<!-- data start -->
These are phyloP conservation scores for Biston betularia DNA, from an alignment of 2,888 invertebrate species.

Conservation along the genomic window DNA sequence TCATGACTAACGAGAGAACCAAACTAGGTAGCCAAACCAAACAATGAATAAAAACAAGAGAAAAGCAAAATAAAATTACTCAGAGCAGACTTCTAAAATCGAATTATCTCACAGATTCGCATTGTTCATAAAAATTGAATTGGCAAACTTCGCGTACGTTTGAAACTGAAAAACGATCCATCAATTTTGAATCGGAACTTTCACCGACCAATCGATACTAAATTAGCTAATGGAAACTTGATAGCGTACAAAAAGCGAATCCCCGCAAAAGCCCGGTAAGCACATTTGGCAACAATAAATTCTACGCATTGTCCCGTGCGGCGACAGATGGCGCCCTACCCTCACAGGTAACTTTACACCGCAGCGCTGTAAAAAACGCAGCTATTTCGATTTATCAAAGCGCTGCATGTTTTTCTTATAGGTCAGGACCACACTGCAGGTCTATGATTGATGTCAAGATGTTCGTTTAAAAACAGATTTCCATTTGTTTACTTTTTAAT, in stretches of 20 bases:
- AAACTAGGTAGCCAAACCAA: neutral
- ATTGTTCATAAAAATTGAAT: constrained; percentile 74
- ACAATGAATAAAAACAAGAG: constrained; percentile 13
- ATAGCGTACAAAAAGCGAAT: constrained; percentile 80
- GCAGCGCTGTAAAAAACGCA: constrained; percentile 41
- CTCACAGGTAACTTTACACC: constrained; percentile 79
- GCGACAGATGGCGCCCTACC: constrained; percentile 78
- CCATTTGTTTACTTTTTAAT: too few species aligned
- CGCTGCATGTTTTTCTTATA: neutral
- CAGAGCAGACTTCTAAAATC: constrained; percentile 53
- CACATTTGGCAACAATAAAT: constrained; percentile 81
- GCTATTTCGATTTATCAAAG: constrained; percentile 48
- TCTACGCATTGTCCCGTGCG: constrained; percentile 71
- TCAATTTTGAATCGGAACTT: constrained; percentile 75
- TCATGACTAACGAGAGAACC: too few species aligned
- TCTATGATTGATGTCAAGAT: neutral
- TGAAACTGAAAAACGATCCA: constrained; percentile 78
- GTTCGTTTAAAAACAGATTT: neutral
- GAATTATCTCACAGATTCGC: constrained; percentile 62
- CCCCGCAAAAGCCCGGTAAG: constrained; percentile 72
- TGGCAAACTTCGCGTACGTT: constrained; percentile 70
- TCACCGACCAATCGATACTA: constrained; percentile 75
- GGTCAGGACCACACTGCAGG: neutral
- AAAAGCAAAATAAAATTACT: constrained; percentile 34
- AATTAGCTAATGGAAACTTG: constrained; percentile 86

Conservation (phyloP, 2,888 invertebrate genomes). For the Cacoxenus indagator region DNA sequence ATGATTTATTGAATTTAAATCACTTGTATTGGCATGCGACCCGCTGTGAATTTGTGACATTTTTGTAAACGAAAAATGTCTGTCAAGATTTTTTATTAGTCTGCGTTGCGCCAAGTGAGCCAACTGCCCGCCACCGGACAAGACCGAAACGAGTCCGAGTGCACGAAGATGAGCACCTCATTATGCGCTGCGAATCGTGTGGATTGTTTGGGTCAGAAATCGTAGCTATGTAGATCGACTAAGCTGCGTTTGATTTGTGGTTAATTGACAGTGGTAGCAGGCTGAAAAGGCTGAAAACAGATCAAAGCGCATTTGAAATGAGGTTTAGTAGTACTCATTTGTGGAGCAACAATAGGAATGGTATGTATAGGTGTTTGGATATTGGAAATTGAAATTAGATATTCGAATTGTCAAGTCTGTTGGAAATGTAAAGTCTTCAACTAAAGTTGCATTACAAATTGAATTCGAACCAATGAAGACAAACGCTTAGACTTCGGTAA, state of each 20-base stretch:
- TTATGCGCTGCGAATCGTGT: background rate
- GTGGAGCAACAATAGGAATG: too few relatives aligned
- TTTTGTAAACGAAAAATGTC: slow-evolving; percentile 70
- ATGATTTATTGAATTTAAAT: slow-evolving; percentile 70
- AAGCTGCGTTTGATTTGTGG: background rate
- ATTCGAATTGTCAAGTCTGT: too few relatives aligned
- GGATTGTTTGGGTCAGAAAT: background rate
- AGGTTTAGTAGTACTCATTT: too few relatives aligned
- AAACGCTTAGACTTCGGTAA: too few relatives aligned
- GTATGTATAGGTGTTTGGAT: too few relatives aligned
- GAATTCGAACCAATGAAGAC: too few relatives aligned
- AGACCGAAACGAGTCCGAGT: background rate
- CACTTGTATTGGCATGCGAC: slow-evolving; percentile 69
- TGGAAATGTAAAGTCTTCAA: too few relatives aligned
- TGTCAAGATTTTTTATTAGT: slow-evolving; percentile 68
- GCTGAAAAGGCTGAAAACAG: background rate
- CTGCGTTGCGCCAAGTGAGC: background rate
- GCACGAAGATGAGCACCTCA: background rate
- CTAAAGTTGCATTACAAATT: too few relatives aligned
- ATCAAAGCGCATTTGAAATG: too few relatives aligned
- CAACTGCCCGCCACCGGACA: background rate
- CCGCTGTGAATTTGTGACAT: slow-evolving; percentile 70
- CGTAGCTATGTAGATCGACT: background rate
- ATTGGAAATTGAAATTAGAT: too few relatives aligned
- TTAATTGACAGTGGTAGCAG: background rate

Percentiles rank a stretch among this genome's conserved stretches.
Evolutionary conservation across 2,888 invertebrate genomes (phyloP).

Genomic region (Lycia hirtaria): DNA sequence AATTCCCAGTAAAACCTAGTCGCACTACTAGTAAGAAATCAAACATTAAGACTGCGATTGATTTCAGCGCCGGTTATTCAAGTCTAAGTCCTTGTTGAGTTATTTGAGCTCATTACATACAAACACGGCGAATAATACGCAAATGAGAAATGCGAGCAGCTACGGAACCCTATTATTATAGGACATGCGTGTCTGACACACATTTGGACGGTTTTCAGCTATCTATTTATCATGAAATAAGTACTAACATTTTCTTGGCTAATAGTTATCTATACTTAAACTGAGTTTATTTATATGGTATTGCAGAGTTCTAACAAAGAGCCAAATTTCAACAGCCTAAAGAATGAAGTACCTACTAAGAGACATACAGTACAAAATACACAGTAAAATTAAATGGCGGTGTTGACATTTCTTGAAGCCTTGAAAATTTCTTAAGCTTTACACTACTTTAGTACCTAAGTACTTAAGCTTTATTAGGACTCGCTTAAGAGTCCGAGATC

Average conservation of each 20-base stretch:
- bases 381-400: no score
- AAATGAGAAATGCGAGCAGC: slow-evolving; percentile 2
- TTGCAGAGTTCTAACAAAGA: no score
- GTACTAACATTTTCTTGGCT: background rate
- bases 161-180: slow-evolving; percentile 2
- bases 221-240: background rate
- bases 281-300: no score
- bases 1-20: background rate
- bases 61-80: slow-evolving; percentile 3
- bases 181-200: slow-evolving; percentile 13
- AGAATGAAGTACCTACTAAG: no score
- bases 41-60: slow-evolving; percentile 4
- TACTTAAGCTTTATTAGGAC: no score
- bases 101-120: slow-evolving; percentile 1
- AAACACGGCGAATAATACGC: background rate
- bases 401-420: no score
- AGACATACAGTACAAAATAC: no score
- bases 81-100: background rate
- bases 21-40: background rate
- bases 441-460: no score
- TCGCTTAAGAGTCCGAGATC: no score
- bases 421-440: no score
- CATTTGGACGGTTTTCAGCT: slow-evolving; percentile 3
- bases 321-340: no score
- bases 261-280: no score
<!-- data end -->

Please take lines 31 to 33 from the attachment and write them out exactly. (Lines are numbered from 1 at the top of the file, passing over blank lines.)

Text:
- TTTTGTAAACGAAAAATGTC: slow-evolving; percentile 70
- ATGATTTATTGAATTTAAAT: slow-evolving; percentile 70
- AAGCTGCGTTTGATTTGTGG: background rate